100 Chapman Hall
University of California, Riverside
Riverside, CA 92521

(951) 827-2246






.Research Positions.


Current extension education programs focus on the ecology and management of the following two invasive vectors of plant disease:

trap1. Glassy-winged sharpshooter & Pierce's disease management
The glassy-winged sharpshooter (Homalodisca vitripennis; GWSS) , a leafhopper that is native to the Southeastern US, has become a major pest in California over the last 15 years. Llike other native sharpshooters, direct feeding damage to plants is minimal. Rather the impact of this insect stems from its ability to transmit the plant pathogenic bacterium Xylella fastidiosa (Xf), which causes Pierce's disease in grapevines and a range of leaf scorch diseases in other plants. GWSS's invasion into California precipitated disease outbreaks in vineyards on an unusually large scale. Moreover, this insect and pathogen threaten other agricultural crops in the state. Management of Xylella diseases requires control of vector populations in source habitats (i.e. riparian corridors and citrus groves), disruption of sharpshooter immigration from source habitats, elimination of Xf reservoirs, and the development of plant varieties that are resistant to the pathogen. 

The following presentation provides a general overview of Xf biology and management (XF)

The following presentation describes ongoing research to develop effective sharpshooter control measures in vineyards (Grape Day)

Finally, the following blog has the most recent GWSS trapping data and other information for the Temecula Valley Areawide Control Program

hlb2. Asian citrus psyllid & Huanglongbing management in Southern California
The invasive Asian citrus psyllid (Diaphorina citri; ACP) a vector of the bacterium that causes Huanglongbing (HLB disease in citrus, has emerged as one of the primary threats to California agriculture. This pest readily feeds on citrus and close relatives, to which it can transmit the pathogens (Candidatus Liberibacter spp.) responsible for HLB or citrus greening disease. These diseases produce progressive mottling of leaves, deformed and off-flavor fruit, plant stunting, and eventual death. There is no cure for infected trees. ACP invaded California in 2008 and the first case of HLB was found in the Spring of 2012. Currently ACP is largely an urban problem in the state, with well over 97% of finds occurring in urban or suburban areas. Mitigating the potential impact of ACP and HLB hinges on the maintenance of regional quarantine zones and the development and widespread adoption of an integrated pest management program for residential, retail nursery, and commercial citrus.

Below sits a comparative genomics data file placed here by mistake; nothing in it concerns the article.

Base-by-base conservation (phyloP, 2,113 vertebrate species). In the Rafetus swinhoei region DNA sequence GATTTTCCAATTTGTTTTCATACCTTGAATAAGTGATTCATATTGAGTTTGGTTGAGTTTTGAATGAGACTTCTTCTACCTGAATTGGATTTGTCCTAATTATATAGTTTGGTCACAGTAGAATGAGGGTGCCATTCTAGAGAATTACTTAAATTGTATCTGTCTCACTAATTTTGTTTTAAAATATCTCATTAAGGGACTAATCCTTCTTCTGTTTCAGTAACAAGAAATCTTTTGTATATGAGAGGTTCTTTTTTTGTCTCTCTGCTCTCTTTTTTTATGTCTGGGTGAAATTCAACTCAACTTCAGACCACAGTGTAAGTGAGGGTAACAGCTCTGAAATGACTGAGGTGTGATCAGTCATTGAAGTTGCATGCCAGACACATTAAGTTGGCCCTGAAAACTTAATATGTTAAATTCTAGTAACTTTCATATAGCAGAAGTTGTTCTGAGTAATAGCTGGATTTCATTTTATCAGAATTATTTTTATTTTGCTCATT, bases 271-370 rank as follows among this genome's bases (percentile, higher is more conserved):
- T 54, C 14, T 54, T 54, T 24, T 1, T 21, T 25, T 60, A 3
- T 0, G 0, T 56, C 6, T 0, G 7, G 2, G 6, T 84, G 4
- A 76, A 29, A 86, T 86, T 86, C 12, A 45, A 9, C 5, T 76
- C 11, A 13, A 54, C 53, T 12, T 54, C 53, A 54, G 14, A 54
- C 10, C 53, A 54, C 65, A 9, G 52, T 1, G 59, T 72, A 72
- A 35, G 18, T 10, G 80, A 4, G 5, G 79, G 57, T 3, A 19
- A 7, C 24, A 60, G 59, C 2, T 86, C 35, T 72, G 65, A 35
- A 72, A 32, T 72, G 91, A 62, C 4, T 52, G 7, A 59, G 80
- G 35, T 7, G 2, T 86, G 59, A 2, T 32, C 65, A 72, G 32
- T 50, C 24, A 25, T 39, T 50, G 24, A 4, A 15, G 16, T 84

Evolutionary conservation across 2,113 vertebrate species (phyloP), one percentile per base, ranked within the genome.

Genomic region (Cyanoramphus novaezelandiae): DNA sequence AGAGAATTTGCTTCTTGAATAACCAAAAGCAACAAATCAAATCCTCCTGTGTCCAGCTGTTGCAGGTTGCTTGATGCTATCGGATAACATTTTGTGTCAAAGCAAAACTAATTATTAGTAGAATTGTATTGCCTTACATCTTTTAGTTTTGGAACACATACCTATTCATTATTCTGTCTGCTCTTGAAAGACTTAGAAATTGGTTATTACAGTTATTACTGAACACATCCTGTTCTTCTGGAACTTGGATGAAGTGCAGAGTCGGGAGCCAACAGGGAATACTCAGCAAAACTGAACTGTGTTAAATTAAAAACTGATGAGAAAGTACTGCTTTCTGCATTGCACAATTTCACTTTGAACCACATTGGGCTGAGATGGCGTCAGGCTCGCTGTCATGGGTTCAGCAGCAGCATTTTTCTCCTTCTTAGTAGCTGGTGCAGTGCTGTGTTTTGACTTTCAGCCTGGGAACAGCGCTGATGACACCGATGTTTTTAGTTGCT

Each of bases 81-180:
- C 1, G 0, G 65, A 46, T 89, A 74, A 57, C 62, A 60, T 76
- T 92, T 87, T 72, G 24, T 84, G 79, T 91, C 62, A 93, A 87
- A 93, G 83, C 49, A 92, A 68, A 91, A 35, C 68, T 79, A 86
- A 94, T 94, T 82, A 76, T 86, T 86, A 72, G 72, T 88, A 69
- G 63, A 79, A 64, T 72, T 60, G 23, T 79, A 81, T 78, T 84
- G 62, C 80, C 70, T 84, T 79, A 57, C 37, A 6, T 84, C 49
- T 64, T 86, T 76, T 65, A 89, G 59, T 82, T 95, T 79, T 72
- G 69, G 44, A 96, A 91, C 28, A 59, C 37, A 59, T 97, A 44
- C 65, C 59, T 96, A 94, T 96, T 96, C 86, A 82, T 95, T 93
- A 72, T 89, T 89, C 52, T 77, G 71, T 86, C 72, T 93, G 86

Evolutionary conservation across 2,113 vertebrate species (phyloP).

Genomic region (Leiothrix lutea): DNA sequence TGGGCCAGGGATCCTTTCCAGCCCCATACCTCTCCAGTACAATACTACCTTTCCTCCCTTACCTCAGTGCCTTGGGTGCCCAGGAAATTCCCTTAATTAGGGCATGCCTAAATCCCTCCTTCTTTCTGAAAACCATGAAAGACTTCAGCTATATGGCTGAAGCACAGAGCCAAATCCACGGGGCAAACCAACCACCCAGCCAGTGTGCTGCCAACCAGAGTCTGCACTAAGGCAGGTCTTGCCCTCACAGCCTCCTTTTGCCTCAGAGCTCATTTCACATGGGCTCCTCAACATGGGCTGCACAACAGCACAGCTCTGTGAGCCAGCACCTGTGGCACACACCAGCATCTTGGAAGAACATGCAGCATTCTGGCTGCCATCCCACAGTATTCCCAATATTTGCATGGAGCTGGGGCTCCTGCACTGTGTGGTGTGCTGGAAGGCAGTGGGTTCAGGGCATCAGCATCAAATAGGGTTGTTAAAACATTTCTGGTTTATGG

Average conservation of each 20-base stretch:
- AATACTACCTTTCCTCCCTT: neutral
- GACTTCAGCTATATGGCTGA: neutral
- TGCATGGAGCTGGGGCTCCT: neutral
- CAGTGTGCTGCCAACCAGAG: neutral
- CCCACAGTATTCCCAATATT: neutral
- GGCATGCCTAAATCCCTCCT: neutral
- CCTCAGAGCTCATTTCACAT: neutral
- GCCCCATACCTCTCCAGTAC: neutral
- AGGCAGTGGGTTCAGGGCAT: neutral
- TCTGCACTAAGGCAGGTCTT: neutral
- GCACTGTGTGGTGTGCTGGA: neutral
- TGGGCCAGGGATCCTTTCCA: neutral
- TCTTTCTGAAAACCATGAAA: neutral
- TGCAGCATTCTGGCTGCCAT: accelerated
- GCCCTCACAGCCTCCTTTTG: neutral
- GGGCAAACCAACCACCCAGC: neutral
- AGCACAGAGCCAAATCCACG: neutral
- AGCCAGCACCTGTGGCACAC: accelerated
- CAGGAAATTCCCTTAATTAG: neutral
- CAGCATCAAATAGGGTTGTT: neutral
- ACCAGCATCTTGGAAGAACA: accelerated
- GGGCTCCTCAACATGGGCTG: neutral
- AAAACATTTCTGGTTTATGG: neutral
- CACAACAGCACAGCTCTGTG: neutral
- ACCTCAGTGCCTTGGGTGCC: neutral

The most recent map of ACP distribution in California can be found here.

General information on this new threat to California citrus can be found at the following site (CRB), or in the following presentation (BGC)

More detailed information on this insect and disease, including monitoring procedures and regionally distinct management recommendations can be found at the following site maintained by Dr. Beth Grafton-Cardwell: 


Department of Entomology
University of California, Riverside
Riverside, CA 92521